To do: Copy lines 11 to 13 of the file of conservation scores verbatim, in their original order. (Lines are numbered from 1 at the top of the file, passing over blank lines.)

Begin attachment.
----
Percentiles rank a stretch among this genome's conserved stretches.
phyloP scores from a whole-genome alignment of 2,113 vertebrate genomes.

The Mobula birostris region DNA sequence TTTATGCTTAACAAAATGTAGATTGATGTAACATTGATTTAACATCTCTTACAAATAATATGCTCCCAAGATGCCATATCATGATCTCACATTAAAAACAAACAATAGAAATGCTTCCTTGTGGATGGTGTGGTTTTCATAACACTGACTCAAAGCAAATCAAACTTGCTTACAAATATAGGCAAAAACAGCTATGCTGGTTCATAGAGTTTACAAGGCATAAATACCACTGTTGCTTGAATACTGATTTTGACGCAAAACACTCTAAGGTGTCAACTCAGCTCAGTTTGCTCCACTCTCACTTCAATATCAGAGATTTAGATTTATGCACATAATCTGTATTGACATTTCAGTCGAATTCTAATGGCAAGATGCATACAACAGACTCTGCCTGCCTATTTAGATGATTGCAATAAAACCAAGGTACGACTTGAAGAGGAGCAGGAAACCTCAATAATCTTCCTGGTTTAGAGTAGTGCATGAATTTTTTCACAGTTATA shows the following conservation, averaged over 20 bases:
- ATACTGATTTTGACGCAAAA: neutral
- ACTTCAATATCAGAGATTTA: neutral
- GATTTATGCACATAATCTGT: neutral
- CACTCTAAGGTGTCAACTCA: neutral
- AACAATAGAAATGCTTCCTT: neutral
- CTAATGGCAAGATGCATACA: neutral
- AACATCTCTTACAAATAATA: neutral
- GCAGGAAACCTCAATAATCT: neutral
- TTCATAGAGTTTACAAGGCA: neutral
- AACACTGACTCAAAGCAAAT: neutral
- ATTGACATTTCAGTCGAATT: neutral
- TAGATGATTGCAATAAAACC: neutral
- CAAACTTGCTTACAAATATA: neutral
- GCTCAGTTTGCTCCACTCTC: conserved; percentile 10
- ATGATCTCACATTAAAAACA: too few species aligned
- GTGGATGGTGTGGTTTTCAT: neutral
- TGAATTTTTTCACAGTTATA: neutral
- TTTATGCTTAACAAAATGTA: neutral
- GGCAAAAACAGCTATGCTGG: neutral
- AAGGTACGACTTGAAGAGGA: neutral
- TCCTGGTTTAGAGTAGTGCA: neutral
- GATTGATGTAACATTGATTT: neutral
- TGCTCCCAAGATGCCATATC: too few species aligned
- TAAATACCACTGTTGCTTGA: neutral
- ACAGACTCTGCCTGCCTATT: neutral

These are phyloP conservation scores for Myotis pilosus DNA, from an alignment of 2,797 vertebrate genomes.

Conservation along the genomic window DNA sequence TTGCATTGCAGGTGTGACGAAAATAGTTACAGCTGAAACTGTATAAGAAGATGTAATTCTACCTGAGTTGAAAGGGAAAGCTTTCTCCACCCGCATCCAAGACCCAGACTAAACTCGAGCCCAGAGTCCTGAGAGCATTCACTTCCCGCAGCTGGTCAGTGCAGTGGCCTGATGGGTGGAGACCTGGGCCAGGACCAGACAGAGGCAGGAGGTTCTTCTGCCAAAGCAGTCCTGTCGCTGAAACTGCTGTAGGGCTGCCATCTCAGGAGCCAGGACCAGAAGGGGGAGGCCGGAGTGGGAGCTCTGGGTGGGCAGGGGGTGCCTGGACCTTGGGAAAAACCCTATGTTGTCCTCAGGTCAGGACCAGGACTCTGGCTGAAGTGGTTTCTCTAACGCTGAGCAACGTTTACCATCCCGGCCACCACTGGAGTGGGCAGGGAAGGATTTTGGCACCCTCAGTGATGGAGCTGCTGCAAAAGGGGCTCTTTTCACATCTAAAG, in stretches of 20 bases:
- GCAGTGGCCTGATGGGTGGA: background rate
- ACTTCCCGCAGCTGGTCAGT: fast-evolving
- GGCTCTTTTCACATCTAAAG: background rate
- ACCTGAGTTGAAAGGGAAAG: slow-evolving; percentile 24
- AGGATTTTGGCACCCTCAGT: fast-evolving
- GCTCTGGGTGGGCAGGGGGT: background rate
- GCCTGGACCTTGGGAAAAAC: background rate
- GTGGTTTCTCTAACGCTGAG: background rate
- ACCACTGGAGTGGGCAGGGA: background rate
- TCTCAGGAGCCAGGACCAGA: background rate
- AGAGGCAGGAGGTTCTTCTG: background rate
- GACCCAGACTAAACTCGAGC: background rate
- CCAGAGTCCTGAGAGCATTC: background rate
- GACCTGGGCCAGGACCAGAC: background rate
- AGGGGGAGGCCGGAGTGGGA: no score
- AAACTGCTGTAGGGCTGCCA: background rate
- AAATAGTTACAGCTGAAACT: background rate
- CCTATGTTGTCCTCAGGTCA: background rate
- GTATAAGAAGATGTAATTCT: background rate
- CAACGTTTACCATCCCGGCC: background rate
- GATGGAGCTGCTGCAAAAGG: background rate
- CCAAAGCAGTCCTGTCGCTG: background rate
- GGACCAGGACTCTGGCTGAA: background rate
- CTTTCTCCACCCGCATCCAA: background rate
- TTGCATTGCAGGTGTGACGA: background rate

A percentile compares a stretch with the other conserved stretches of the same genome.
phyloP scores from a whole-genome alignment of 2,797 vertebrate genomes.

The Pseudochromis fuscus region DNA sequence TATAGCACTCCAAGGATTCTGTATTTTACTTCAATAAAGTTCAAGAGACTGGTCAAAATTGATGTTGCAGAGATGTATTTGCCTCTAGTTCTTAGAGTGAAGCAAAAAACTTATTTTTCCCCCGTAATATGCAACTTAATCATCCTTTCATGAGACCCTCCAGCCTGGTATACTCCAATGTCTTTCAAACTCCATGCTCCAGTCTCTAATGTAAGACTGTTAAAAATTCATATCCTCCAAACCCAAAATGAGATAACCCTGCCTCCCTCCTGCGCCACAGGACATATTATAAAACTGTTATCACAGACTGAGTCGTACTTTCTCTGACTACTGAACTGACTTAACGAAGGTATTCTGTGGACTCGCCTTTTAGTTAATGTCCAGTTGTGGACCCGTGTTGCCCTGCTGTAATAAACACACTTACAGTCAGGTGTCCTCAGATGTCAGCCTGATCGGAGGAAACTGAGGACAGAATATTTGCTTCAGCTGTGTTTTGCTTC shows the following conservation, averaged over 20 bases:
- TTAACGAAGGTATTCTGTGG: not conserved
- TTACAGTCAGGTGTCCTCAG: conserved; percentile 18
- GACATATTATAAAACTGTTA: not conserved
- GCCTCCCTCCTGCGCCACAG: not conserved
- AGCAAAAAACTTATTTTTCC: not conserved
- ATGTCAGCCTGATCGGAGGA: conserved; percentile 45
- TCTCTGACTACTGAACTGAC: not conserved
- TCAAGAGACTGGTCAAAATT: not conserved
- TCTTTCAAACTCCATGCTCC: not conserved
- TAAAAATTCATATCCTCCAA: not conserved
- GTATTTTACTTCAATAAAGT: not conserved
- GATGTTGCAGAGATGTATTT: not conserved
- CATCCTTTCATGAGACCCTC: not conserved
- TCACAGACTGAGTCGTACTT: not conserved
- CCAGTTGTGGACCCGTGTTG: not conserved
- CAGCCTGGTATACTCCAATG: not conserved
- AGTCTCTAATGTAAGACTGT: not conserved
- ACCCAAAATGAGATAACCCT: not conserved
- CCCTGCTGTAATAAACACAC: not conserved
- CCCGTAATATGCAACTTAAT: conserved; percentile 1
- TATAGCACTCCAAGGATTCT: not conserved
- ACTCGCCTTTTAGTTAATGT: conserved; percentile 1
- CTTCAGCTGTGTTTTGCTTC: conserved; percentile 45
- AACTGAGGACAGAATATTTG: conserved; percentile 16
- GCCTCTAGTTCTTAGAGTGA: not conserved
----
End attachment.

- GCAGGAAACCTCAATAATCT: neutral
- TTCATAGAGTTTACAAGGCA: neutral
- AACACTGACTCAAAGCAAAT: neutral